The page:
After the Snapchat exploits, we have been getting questions from concerned people wondering what we are doing to protect our system from this kind of data leakage.
We are pretty sure you don’t want this.
In the early days of instant messaging users found each other through word of mouth or through other out-of-band communication. Instead of searching for your friends you asked them for their username or in some cases a long unique identifier (yes icq we are talking about you) which you then had to type in to your IM client in order to talk with them. While tedious this system is obviously still in use for most IM’s and other internet services like email and web pages (remember when we didn’t have search engines?).
You have likely already done the manual labor of finding your friends at least once by using social networks like Facebook, or in the case of mobile phones, by adding them to the phones address book. Lets be honest here, today most of us don’t have the patience to do all that work over and over again each time we add a new social application. If we can’t get it working within a few minutes, we move on to the next thing.
That is exactly why contact discovery is so common and quite necessary.
The basic principle of contact discovery is that an application extracts identifiers from a contact list and then uploads it to a server in order to match it against a list of known users. Implementations differ in how they upload the data, where some send everything in plain text others will use hashes or better yet hashes sent over encrypted connections. For any matching user the server will then reply with an identifier that the application can use in further contact with that particular user. Now depending on the implementation this is a potential problem.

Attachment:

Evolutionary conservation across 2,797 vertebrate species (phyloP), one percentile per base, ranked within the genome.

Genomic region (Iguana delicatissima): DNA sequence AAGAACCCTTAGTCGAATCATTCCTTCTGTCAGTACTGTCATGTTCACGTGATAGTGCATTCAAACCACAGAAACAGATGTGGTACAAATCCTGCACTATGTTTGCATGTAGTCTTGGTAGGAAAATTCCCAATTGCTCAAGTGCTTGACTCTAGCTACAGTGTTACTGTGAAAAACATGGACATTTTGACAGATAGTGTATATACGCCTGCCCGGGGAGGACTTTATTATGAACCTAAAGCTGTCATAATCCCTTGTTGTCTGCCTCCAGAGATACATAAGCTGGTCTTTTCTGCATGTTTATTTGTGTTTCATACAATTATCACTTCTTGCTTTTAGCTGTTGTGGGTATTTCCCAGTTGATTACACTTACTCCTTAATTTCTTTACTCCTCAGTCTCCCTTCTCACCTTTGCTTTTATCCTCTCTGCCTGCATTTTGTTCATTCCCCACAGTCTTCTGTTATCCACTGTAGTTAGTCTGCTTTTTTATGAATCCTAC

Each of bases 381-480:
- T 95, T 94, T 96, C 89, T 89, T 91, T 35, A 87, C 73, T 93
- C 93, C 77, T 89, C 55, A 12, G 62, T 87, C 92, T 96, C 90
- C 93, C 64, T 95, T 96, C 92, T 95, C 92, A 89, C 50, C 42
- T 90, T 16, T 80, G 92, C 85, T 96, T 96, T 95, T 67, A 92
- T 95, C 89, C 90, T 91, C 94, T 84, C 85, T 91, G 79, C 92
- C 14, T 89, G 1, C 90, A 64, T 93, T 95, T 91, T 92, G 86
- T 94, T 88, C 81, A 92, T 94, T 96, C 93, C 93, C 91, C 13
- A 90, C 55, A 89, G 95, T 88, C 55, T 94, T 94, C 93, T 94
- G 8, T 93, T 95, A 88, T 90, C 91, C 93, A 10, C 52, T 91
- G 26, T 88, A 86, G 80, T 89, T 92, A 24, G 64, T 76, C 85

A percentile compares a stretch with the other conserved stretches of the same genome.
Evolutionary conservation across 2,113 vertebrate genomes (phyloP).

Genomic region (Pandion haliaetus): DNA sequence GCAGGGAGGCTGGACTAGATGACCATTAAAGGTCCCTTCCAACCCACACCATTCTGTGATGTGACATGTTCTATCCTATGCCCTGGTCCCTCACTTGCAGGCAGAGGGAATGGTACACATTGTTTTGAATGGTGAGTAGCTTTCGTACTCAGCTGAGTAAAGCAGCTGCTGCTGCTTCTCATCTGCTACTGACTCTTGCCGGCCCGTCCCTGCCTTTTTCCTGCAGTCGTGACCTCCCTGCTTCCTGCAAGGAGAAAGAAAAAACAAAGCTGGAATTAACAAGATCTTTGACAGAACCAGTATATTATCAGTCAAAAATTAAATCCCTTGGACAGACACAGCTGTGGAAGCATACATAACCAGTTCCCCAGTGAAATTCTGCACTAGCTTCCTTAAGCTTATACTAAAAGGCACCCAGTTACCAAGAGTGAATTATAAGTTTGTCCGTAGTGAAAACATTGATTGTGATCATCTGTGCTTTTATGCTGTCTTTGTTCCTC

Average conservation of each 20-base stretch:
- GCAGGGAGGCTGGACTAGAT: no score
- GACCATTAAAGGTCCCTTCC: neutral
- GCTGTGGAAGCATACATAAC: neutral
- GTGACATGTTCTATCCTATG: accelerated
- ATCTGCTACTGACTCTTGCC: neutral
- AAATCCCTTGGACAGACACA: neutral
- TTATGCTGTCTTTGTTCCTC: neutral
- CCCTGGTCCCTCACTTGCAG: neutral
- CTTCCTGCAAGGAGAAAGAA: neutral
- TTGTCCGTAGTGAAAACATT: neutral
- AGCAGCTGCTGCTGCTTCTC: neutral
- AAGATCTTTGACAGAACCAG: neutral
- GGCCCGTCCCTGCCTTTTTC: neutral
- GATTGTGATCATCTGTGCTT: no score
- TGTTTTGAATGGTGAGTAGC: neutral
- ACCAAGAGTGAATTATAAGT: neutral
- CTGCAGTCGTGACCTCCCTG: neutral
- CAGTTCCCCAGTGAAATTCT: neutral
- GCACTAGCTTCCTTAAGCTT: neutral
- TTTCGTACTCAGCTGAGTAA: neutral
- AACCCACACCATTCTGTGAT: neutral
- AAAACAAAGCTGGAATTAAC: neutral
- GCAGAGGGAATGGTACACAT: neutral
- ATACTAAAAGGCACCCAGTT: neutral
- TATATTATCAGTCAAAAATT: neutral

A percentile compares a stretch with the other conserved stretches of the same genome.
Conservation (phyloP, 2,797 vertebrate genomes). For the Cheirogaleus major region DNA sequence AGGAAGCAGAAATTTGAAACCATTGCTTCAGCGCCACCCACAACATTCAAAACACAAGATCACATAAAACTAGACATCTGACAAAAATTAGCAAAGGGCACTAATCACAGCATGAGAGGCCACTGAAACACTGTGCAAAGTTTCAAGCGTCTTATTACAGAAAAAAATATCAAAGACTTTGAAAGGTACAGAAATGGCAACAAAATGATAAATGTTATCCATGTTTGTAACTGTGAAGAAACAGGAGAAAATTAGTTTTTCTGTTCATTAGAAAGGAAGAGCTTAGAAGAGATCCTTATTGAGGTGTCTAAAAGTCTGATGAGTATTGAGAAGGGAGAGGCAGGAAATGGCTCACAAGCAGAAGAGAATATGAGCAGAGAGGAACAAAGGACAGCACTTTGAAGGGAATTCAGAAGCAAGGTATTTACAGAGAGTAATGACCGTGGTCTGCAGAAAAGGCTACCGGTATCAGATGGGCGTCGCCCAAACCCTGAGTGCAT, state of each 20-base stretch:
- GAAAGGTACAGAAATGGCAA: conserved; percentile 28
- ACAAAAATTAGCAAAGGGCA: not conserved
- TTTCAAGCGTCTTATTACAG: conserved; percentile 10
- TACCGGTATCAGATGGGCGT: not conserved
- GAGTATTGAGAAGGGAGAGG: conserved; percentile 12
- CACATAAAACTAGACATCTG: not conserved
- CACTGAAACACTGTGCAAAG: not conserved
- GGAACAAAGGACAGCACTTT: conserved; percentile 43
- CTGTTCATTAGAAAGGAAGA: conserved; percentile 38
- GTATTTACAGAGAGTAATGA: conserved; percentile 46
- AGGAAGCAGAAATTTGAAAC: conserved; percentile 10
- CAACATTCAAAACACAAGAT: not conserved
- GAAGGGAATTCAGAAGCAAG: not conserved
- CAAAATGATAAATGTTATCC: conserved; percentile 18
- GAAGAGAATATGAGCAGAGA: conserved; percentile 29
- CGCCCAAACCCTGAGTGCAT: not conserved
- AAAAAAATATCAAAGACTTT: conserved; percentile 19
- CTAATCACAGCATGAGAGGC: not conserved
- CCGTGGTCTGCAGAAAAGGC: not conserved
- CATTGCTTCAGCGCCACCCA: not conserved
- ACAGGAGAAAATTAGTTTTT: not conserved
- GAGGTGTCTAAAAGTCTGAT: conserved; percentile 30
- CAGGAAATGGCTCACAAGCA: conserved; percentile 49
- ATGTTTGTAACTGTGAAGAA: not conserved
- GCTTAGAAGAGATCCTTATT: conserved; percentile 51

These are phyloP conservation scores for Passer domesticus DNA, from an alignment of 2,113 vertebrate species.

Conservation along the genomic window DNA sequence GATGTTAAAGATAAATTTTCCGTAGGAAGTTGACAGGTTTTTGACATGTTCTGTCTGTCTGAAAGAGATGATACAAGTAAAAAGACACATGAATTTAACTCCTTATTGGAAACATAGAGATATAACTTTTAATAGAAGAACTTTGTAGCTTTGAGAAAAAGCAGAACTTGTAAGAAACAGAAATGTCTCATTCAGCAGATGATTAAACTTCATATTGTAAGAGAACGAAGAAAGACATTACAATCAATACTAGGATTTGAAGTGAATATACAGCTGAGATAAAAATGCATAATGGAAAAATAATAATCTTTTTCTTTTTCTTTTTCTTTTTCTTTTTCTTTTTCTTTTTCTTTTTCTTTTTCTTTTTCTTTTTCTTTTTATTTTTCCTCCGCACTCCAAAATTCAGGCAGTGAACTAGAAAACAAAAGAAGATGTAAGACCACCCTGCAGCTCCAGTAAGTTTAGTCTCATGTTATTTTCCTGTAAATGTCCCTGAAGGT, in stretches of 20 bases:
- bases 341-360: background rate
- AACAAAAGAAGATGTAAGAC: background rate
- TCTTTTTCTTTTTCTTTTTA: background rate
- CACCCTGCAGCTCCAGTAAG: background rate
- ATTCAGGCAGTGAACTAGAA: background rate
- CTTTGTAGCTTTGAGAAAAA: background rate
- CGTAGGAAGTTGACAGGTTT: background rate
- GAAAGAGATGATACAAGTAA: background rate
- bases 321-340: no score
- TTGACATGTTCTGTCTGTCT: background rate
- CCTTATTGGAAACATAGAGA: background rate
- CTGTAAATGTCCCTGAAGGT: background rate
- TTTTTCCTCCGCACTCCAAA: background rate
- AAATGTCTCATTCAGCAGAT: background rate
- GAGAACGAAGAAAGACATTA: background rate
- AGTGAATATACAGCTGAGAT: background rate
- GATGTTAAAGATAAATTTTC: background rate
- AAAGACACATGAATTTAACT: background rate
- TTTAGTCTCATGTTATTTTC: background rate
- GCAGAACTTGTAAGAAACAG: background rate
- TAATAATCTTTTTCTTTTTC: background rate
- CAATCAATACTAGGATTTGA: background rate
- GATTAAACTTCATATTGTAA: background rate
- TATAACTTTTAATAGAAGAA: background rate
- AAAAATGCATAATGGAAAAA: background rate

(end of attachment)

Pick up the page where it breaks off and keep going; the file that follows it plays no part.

When building a user search the easiest way to implement it would be to do something like the following:
- The client sends the phone number 123456 to the server which matches it to user abcd and returns abcd to the client.
- The client then sends the email foo@bar which again matches the user abcd so the server responds abcd.
- The client now knows that abcd = 123456 and foo@bar.
A malicious client could now repeatedly and systematically ask for new matches until it had managed to assemble a huge database of users and their information. Which is what happened to Snapchat.
A small change to the servers response could completely avoid this problem. By giving each identifier a unique response it is impossible for the client to know which user a certain identifier belongs to. Now this solution wouldn’t work for a service with public profiles, like Facebook, but it happens to work quite well for an instant messenger where a client only needs to be able to send a message to a given address.
Another potential problem lies in the data that the client sends to the server during contact discovery. Even if the client sends the data hashed (obfuscated), the server will still get access to information that some people might not want that server to have. Although we wouldn’t be able to connect an email to a specific user unless that user had uploaded their email, we could create a huge database of email addresses, which in itself is valuable to certain companies (read: spammers). In a perfect world we could have contact discovery without sharing any information with the server, but unfortunatelly we don’t know of any practical way to do this.